Coal Creak Trail and Falls in Lafayette, ColoradoVitamin N.  You may not have heard of it.  In fact, if you go to your local drug store, you won’t find a bottle of it on the shelf.   That’s because vitamin N is something we get for free just by going outside and admiring the grass, the trees, the clouds, and the sun.

Vitamin N is nature.  With more and more of the population living in cities and high-density apartment/condo buildings, nature is becoming more and more distant in our daily lives.  While humans have dominated the earth and learned to control fire, extract resources from the planet and make some pretty incredible things with those resources, we must not forget that we are part of nature.

Just like we bring plants into our shelters, we must also make it a point to step out into nature itself.  Here is how:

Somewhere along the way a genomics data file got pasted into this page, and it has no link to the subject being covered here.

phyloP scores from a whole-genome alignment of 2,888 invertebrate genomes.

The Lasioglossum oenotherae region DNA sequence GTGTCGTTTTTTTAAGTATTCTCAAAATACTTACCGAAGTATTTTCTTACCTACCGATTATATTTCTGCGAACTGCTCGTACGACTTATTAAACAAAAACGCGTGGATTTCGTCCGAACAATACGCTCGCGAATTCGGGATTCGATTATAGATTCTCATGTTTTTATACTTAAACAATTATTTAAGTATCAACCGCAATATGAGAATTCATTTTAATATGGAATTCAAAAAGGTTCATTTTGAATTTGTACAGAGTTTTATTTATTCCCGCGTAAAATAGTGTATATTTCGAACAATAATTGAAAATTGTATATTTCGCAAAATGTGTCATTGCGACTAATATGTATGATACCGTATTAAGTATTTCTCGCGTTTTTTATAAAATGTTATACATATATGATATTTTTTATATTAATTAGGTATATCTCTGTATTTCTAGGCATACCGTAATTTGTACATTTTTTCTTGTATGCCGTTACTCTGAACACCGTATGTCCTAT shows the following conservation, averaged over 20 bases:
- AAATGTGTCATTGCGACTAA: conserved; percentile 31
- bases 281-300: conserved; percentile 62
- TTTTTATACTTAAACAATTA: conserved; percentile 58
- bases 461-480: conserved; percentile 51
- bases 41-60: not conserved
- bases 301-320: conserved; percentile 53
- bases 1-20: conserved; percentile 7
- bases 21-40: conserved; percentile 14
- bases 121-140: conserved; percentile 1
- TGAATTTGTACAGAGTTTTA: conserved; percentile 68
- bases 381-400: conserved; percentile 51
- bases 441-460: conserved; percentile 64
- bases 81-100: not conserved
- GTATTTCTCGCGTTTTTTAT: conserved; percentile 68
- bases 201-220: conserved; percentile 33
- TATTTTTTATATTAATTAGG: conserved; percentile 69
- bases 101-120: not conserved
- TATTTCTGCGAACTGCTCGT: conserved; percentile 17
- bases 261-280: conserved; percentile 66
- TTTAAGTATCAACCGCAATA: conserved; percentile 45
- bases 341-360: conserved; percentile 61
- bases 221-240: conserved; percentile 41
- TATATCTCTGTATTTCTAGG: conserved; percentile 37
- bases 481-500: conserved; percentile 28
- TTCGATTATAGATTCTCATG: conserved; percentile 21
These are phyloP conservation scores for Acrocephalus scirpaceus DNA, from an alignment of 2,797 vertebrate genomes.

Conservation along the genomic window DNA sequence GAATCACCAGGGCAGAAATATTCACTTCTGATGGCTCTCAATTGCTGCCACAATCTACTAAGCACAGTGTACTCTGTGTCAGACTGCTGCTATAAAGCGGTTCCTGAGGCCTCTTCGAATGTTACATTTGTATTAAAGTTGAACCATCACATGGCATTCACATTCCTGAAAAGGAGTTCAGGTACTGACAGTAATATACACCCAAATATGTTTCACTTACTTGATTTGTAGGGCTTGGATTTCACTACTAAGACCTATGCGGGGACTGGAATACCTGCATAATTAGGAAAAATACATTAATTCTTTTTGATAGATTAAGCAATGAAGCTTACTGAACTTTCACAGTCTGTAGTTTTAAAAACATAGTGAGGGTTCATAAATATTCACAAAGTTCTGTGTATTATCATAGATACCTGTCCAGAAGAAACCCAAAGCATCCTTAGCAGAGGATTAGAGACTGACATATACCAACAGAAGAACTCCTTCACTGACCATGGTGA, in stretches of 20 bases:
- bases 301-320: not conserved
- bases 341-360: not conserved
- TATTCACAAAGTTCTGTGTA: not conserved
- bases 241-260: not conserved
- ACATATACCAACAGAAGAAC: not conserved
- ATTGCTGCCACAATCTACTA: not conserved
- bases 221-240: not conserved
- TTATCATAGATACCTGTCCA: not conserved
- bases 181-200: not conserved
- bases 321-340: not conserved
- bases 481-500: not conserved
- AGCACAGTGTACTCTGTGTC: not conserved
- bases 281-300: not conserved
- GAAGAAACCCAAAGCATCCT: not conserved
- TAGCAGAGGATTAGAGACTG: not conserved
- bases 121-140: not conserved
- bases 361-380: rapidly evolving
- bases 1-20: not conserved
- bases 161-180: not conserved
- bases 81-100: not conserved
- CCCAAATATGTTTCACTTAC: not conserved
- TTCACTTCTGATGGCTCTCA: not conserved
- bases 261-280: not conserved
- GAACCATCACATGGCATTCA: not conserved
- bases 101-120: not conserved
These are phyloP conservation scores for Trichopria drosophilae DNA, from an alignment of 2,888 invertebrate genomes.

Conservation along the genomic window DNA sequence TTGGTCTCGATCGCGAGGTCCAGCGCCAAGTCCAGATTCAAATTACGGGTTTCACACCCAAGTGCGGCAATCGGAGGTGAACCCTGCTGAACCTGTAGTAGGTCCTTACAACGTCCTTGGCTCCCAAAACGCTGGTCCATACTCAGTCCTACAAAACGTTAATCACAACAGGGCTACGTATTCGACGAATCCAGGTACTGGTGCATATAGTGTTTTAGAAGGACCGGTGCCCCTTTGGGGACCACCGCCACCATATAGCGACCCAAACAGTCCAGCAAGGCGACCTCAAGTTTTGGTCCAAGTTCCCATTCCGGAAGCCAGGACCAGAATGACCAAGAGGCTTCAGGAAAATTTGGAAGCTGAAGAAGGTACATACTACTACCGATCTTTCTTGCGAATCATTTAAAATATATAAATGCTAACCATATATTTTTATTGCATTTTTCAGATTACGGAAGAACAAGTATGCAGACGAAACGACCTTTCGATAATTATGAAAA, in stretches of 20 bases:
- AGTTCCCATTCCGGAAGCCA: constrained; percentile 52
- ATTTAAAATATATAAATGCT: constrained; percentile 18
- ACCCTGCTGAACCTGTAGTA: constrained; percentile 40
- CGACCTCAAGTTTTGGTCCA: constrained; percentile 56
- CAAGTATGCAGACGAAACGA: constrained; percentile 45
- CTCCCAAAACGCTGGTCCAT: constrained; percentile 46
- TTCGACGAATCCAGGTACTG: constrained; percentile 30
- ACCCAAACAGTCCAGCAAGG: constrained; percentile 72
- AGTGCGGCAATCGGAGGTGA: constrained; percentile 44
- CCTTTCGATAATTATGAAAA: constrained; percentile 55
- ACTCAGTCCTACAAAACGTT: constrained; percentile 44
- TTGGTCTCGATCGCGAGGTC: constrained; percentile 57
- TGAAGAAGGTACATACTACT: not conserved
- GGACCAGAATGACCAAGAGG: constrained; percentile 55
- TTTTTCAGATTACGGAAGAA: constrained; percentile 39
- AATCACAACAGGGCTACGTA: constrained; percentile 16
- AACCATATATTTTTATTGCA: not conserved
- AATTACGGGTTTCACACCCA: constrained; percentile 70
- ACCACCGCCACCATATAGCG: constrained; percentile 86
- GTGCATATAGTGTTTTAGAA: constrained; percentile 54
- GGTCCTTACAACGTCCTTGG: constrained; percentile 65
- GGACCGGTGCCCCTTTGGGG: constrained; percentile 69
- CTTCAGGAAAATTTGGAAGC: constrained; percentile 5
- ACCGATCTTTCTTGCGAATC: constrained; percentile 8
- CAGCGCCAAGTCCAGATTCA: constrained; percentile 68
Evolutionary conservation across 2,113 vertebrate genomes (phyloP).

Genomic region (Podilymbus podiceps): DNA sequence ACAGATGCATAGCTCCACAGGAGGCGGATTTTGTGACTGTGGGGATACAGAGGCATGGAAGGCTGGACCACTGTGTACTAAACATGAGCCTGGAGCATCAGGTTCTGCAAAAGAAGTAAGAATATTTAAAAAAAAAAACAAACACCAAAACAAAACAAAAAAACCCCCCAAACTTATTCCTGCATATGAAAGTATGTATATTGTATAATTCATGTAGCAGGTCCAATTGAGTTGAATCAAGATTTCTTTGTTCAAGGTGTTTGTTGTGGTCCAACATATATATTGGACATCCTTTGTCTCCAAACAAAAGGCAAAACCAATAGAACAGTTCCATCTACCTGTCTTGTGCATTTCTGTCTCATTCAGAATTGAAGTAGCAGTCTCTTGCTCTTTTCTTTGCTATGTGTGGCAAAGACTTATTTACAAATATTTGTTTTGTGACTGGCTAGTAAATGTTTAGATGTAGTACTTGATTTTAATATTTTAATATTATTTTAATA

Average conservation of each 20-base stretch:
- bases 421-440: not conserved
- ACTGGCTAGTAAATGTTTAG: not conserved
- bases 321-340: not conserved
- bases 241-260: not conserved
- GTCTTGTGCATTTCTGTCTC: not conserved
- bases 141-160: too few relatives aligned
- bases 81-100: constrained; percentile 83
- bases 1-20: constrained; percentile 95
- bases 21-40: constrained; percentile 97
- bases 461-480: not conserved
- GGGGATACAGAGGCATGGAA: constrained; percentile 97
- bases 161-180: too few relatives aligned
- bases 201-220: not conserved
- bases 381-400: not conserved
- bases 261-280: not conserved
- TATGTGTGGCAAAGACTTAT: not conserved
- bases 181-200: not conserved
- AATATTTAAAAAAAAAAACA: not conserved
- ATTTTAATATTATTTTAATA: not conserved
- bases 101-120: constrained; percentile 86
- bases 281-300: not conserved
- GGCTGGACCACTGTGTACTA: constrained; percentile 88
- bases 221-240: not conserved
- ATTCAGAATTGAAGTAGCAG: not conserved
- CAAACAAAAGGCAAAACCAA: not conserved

• Seek out parks.  While hiking isn’t available, you can still sit under a tree and take in the sunshine, the rustle of the leaves, and the wind in your hair.
  • In the urban environment, seek out well landscaped areas.  Newer shopping areas typically have streets lined with trees.
  • Do a Google Search for trails near your house.  Even in urban areas like Denver, more natural recreation paths are available like the Speer Blvd aqueduct.
  • Plan a weekend in the mountains.  Get out and explore areas within a half day drive to a day’s drive from home.  Plan time hiking and exploring the area.
  • Sign up for a community garden plot.  Sites like Growing Gardens might have a plot in your area.  There is nothing like dirt under the fingernails and a fresh tomato!

Getting your vitamin N fix is easier than you think.  Experience the birds, the leaves, and the sun.  They are all a part of your soul.

 

Going Beyond the Box